Anni Piper has to struggle. She’s so amazingly beautiful and her voice is one of those rare voices that can seduce a man through the airwaves, that it is sometimes hard to remember that she’s also a talented musician and songwriter that has to be taken very seriously.
Some performers may have one talent or another, but it is the rare individual who possesses all of them and is willing to share them with the world.
Piper’s latest album, MORE GUITARS THAN FRIENDS, is the first release on her very own Sugar Daddy Records label, may not be completely blues, but it is 100% pure Piper. She is the writer or co-writer of seven of the ten songs on the album and even those that are covers, she manages to make them sound as if they belong to her.
Piper is originally from Australia, halfway around the world from the Delta or Chicago, but that has a highly developed blues scene. Enchanted by the music of performers like Stevie Ray Vaughan, she began performing regularly in her native land and moved to the states (well, one state – Florida) about a year ago.
Since that time she has experimented with lacing her blues with different genres of music. Country is an obvious influence as both blues and country are two branches from the same tree. On this album she adds a little Latin flavor and some Caribbean spices that give MORE GUITARS THAT FRIENDS its unique sound.
Aside from Piper playing bass and handling the lead vocals she is joined by Dave Kury on guitar; Frank Hetzler on drums and percussion; Mike Franklin on keys; Tim Franklin (Paper Bag voice), Dave Kury, and Frank Hetzler - backing vocals; Charlie de Chant - saxophones; Sam Zambito - trumpet; and Jabba Ehley – shotgun.
Piper kicks off the album with a little bit of fun, Wonder Woman, a song many women can identify with especially the lyric, “I’m a wonder woman, I wonder what I saw in you.” Piper cleverly uses some imagery from the DC comic book to good effect (and I know this because I am a giant comic nerd with many actual Wonder Woman comics from the 1940’s in my collection). It’s a fast paced boogie number and both Piper’s bass work and vocals get quite a workout.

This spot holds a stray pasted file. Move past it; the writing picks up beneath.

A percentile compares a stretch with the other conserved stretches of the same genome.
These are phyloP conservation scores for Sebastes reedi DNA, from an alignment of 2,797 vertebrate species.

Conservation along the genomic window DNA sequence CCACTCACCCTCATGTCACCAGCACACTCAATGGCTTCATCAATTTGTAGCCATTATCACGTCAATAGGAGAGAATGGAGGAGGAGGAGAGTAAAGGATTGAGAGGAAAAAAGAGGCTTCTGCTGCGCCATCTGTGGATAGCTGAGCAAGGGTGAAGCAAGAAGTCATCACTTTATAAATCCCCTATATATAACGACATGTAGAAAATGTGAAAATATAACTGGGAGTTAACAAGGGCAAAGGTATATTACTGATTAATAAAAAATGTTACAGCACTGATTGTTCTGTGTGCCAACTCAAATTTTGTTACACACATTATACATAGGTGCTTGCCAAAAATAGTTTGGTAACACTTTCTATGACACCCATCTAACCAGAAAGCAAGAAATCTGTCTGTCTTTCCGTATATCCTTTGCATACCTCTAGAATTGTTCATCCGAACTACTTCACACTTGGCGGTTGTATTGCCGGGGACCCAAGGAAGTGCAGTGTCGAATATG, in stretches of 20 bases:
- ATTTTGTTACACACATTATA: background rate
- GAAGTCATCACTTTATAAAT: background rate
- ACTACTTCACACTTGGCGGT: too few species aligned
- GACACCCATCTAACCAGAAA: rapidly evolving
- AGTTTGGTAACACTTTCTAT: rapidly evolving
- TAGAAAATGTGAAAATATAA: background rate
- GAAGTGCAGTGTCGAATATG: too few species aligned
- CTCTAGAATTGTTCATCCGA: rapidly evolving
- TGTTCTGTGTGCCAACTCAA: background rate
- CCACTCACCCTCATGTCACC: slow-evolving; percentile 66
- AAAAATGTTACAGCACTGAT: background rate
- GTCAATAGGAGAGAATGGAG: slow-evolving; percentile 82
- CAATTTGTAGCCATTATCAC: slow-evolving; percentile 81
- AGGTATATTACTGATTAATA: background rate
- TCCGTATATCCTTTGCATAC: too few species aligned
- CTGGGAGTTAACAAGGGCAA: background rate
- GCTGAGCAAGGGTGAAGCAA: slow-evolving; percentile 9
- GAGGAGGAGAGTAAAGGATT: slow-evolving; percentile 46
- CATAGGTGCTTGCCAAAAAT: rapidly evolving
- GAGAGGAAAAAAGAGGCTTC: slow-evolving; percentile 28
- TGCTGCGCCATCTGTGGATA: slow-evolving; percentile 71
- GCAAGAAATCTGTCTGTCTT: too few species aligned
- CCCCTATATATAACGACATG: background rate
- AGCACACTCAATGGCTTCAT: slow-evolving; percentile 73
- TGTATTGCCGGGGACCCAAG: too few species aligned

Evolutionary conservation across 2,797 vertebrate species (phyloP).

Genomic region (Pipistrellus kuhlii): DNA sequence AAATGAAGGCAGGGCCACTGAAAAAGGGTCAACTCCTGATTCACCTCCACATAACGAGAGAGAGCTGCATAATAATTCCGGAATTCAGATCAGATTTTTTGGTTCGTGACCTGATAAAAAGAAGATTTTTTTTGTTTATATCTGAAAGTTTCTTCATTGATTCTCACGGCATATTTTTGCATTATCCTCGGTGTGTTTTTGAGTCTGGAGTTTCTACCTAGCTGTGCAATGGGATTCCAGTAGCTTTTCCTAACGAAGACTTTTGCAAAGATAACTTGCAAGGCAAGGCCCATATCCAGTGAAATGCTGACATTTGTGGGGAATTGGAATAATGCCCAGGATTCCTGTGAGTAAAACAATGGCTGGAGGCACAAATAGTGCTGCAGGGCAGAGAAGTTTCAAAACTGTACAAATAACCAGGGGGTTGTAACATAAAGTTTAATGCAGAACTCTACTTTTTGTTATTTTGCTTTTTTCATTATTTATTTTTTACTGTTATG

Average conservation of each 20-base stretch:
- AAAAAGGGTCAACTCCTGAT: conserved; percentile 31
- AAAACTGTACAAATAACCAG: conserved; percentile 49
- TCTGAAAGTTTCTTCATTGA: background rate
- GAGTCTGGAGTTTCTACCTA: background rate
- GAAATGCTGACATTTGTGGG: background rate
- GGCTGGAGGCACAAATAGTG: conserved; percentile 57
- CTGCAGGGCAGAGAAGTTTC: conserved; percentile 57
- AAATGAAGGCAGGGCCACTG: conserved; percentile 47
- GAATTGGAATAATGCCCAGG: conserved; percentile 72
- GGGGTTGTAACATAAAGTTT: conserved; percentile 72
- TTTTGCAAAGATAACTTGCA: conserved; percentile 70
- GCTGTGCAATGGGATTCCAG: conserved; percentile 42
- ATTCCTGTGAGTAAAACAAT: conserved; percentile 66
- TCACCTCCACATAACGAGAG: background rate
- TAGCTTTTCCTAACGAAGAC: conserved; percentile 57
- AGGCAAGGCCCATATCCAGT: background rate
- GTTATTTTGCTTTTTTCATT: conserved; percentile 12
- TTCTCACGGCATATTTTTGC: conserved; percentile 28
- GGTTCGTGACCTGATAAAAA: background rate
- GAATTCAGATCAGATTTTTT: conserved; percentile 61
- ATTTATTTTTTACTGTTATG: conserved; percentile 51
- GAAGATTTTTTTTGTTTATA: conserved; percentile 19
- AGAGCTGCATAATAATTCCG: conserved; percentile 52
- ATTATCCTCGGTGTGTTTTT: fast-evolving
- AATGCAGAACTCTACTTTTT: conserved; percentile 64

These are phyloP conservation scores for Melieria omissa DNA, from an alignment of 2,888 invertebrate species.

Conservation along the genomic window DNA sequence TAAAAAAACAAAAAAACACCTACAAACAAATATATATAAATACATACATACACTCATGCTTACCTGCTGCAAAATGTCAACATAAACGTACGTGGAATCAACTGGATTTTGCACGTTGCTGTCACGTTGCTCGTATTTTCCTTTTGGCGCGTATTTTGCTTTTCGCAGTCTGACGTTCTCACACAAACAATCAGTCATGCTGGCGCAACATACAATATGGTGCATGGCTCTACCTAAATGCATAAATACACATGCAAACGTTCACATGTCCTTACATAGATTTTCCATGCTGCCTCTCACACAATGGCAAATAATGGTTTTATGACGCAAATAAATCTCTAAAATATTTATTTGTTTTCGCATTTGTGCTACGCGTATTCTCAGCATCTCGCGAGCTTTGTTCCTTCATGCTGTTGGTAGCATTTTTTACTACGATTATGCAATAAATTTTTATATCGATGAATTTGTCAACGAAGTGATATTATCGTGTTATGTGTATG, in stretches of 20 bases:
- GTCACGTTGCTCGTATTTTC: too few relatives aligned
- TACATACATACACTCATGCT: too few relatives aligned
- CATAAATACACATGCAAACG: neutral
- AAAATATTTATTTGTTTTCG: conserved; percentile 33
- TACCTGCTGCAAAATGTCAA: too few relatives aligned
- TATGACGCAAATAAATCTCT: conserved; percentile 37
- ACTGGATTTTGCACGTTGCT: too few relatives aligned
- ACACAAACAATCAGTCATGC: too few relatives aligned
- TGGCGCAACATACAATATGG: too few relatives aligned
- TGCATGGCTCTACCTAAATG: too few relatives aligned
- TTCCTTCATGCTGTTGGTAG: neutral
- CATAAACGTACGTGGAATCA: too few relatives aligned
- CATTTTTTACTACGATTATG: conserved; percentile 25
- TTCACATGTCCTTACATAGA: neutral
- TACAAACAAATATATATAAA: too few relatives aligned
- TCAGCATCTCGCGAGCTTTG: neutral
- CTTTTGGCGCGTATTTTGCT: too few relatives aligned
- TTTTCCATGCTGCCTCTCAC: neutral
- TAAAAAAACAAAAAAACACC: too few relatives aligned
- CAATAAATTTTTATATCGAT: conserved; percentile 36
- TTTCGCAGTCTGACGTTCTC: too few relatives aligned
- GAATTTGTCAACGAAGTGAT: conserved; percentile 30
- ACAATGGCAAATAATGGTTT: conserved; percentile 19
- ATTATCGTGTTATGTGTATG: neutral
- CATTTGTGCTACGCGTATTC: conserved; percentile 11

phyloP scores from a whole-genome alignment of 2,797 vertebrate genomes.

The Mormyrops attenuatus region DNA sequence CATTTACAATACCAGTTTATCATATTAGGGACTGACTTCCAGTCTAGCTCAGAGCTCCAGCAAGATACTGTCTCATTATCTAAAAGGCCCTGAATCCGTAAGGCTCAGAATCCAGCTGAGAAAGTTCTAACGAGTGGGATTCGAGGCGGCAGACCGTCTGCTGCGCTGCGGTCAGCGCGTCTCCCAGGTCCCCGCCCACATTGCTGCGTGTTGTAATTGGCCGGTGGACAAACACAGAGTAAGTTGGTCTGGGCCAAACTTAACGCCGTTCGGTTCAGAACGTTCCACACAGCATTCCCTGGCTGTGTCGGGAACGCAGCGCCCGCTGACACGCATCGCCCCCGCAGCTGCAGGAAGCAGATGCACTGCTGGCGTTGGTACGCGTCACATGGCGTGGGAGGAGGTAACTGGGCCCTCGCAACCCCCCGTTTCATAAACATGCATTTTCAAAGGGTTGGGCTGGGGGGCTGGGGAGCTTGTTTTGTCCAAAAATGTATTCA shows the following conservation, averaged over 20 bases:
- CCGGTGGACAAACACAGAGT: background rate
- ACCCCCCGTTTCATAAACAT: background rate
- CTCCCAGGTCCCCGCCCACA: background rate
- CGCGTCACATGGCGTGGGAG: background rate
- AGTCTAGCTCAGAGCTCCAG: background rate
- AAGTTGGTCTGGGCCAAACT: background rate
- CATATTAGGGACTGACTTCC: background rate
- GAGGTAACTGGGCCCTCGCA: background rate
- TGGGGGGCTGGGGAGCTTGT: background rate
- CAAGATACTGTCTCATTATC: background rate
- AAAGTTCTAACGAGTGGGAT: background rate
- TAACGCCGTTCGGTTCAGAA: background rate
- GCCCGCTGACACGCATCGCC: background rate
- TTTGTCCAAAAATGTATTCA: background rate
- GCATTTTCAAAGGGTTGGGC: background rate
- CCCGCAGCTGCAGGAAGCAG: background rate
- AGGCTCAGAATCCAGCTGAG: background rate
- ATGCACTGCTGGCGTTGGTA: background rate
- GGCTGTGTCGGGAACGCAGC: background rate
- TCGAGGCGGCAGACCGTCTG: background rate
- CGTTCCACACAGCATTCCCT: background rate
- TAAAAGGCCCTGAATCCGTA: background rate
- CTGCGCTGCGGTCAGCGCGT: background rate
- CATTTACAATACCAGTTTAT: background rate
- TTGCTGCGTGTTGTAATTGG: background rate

She keeps the energy high with Just A Little Bit, originally recorded by Rosco Gordon. Piper gives the song new life and rocks it out.
Buckle Bunny is a hard driving rocker that delves into her dreams of finding a real cowboy. Finding the reality to mesh with the fantasy is never easy, but it sure is fun. Listen out for Mike Franklin’s great riff followed up by Piper’s blistering guitar.
Almost all my guitar playing friends have this same problem, More Guitars Than Friends. Piper slows things down on the title track and reaches into the dark side of her emotions. It’s a sad evocative number and her low notes are beautiful and sexy. This one will be featured on Time For The Blues very soon.
She kicks things up with Paper Bag and even adds a horn section. It’s a fun song with some dark lyrics and it has to be one of this big hits when performed live. Charlie de Chant, who often plays with Hall and Oates, brings his saxophone into the mix and really kicks the song off. This is a party anthem.
Originally a number by Saffire The Uppity Blues Women, Piper’s cover of Cold Pizza And Warm Beer is one that perfectly follows up Paper Bag. Waking up with that pounding in your skull and trying to get through the day. Piper really gets to the essence of the song and she has performed it live in concerts for years, so it’s finally good to get it onto an album.